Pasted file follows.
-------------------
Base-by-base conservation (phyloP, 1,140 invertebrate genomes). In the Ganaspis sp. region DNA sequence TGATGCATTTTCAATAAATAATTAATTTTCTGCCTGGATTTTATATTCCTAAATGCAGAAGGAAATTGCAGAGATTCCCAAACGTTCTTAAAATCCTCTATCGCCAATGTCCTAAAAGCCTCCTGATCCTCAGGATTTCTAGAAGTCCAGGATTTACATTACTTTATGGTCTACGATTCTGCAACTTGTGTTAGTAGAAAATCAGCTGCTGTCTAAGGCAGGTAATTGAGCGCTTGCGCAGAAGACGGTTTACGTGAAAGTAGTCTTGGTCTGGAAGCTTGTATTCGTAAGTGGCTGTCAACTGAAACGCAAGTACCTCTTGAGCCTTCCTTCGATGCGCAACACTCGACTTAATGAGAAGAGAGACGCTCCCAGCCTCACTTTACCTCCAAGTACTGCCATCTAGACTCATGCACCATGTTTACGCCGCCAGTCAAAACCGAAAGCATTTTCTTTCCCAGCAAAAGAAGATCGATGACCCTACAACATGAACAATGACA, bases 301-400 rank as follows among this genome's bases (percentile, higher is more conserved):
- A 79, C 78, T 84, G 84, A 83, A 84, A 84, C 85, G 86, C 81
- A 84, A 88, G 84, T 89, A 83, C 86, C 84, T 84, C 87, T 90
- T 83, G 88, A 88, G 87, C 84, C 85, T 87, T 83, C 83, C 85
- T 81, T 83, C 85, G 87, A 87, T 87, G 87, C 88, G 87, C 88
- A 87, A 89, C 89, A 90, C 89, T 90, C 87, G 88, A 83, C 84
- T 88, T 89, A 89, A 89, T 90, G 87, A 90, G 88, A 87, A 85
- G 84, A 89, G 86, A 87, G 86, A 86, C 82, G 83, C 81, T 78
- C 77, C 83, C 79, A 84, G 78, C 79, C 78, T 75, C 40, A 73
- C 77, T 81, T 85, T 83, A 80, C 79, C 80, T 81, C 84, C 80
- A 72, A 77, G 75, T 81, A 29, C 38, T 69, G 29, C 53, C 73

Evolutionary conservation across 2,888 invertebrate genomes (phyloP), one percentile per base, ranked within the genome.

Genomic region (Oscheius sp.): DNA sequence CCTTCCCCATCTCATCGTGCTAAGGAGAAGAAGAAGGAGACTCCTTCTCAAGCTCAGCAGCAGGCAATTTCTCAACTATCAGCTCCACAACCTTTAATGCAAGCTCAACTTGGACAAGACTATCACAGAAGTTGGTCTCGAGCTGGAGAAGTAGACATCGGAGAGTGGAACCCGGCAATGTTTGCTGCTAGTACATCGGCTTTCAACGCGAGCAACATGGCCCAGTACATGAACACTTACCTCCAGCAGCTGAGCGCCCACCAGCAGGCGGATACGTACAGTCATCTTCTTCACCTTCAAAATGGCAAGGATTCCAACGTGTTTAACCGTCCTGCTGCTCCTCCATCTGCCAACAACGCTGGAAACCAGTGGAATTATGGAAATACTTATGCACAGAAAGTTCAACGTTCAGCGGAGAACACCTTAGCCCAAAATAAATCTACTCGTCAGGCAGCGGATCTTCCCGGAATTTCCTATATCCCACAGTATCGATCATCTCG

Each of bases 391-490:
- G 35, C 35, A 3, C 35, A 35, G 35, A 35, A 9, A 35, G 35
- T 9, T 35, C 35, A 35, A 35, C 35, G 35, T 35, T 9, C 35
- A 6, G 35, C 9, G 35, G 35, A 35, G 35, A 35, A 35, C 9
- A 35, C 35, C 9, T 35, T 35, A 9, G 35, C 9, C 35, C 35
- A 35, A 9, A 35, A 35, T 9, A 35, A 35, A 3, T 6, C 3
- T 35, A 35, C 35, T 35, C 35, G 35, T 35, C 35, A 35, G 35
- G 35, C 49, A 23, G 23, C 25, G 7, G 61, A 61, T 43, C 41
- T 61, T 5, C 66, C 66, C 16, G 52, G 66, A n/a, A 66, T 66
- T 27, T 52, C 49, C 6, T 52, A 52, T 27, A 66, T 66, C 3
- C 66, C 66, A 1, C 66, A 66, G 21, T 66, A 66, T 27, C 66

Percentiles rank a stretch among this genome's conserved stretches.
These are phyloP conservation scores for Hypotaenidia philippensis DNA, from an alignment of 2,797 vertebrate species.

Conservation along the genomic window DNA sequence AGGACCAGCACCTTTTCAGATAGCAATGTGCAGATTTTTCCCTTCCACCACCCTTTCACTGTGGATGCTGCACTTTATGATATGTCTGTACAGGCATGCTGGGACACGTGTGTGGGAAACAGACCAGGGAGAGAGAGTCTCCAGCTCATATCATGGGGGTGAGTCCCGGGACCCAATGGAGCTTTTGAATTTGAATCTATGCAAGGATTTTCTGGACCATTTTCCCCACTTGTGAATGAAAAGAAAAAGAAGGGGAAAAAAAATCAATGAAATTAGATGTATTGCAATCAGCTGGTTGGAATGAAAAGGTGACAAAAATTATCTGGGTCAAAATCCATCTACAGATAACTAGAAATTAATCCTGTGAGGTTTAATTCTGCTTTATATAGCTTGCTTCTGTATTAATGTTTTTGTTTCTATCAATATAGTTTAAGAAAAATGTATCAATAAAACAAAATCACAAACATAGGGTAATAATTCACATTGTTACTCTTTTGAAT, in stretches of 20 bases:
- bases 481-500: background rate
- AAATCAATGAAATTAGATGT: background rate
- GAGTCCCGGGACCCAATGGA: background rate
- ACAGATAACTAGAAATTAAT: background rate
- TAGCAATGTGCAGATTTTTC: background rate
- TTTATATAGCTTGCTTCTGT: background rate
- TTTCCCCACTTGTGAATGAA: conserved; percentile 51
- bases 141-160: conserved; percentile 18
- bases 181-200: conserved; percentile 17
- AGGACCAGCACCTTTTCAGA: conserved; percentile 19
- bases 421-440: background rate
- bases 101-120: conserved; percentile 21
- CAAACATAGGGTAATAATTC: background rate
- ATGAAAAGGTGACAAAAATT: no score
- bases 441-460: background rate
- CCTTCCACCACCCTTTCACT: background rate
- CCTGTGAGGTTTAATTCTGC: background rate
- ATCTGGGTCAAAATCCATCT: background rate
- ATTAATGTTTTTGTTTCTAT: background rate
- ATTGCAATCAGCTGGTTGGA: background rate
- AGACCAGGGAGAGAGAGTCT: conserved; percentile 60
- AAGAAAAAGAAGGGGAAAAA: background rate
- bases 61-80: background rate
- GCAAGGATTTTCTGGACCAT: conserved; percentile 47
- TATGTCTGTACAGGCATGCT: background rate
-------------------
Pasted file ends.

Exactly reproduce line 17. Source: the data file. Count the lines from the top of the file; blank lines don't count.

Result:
- A 6, G 35, C 9, G 35, G 35, A 35, G 35, A 35, A 35, C 9